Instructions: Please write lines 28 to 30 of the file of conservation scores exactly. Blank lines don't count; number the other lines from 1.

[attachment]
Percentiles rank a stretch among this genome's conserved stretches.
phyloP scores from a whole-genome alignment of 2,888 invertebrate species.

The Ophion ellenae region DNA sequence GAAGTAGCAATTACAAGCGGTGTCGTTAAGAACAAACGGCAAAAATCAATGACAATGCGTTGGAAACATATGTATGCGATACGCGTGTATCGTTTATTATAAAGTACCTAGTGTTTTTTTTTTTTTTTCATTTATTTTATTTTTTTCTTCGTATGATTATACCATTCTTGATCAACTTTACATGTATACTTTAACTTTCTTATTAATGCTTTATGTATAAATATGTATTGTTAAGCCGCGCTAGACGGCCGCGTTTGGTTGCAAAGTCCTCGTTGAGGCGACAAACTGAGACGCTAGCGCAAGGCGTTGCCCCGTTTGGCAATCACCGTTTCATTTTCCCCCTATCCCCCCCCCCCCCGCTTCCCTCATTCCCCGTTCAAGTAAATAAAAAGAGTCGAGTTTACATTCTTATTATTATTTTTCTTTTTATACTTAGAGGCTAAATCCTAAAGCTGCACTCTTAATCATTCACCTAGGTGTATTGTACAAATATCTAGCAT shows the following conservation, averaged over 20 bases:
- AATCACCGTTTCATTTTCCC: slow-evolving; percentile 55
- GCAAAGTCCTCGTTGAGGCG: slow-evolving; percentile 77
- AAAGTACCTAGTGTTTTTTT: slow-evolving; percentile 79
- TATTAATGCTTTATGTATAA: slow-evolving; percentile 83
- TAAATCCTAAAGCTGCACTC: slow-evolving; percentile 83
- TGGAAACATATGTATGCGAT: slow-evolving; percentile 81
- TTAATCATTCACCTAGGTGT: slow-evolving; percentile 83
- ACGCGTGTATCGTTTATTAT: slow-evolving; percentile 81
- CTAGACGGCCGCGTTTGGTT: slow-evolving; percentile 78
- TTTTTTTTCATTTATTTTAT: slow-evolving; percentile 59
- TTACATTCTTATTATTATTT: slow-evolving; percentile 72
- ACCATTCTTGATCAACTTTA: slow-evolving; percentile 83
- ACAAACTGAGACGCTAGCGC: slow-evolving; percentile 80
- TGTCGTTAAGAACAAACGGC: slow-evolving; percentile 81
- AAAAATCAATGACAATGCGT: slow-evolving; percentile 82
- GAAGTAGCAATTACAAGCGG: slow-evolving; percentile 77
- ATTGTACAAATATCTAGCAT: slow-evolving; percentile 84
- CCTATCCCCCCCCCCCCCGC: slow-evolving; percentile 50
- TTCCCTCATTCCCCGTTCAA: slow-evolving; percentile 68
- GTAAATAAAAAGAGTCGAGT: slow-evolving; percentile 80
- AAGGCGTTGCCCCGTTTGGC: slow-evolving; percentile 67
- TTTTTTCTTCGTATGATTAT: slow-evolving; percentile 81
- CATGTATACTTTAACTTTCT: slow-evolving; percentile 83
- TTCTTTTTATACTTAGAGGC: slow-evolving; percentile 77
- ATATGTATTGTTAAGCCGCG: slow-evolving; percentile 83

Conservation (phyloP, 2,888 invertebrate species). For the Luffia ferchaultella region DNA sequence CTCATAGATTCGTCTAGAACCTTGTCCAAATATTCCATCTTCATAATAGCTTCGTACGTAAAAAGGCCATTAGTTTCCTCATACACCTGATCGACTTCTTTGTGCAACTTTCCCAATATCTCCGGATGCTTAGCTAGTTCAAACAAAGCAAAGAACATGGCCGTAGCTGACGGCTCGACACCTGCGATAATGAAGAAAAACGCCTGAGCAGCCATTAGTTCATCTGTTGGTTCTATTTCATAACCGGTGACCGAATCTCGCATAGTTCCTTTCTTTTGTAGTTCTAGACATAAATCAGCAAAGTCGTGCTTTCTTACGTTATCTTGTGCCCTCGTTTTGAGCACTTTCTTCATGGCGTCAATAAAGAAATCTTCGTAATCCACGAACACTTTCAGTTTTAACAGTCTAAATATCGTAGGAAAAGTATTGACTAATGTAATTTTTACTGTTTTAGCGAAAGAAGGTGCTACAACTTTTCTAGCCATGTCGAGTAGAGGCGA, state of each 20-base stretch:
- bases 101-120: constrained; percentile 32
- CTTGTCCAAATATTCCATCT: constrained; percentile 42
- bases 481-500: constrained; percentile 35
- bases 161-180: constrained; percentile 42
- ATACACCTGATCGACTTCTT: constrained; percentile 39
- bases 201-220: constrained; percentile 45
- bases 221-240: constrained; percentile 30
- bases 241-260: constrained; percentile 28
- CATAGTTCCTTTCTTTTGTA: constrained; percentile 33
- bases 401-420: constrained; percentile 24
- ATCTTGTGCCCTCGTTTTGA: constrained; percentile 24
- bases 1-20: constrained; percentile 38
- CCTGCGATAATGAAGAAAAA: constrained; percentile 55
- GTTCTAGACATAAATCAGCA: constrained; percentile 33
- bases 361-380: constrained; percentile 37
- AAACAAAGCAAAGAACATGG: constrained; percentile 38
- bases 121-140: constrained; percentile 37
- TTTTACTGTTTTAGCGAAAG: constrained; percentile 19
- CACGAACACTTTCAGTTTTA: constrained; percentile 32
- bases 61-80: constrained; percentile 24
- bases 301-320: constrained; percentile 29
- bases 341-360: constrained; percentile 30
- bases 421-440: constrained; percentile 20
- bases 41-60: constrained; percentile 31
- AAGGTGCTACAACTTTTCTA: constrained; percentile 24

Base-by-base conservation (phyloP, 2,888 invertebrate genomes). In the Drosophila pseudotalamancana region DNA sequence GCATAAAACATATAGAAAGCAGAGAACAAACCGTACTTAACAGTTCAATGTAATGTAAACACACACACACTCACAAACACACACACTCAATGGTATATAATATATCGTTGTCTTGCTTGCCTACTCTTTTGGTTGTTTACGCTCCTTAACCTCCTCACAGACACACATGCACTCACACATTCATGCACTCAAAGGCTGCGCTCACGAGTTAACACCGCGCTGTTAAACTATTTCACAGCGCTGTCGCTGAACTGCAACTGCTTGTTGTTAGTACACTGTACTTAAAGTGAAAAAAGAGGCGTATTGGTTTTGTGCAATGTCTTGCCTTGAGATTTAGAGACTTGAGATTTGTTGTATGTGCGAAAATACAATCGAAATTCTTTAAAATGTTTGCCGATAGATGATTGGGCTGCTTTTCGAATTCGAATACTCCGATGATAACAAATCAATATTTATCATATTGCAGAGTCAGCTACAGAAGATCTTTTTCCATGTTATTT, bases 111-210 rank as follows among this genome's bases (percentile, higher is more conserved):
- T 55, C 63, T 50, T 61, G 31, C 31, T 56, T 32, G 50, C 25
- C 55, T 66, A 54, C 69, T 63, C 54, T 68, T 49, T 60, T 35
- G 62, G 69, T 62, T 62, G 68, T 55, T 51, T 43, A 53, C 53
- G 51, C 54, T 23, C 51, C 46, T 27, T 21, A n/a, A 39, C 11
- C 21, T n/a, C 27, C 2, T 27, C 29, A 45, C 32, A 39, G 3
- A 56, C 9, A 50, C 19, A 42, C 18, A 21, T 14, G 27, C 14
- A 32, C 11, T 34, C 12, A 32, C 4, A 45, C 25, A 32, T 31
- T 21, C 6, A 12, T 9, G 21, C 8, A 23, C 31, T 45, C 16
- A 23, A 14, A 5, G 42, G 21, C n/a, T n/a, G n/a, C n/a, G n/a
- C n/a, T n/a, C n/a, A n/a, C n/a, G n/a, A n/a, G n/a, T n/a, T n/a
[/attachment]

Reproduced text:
- ATATGTATTGTTAAGCCGCG: slow-evolving; percentile 83

Conservation (phyloP, 2,888 invertebrate species). For the Luffia ferchaultella region DNA sequence CTCATAGATTCGTCTAGAACCTTGTCCAAATATTCCATCTTCATAATAGCTTCGTACGTAAAAAGGCCATTAGTTTCCTCATACACCTGATCGACTTCTTTGTGCAACTTTCCCAATATCTCCGGATGCTTAGCTAGTTCAAACAAAGCAAAGAACATGGCCGTAGCTGACGGCTCGACACCTGCGATAATGAAGAAAAACGCCTGAGCAGCCATTAGTTCATCTGTTGGTTCTATTTCATAACCGGTGACCGAATCTCGCATAGTTCCTTTCTTTTGTAGTTCTAGACATAAATCAGCAAAGTCGTGCTTTCTTACGTTATCTTGTGCCCTCGTTTTGAGCACTTTCTTCATGGCGTCAATAAAGAAATCTTCGTAATCCACGAACACTTTCAGTTTTAACAGTCTAAATATCGTAGGAAAAGTATTGACTAATGTAATTTTTACTGTTTTAGCGAAAGAAGGTGCTACAACTTTTCTAGCCATGTCGAGTAGAGGCGA, state of each 20-base stretch:
- bases 101-120: constrained; percentile 32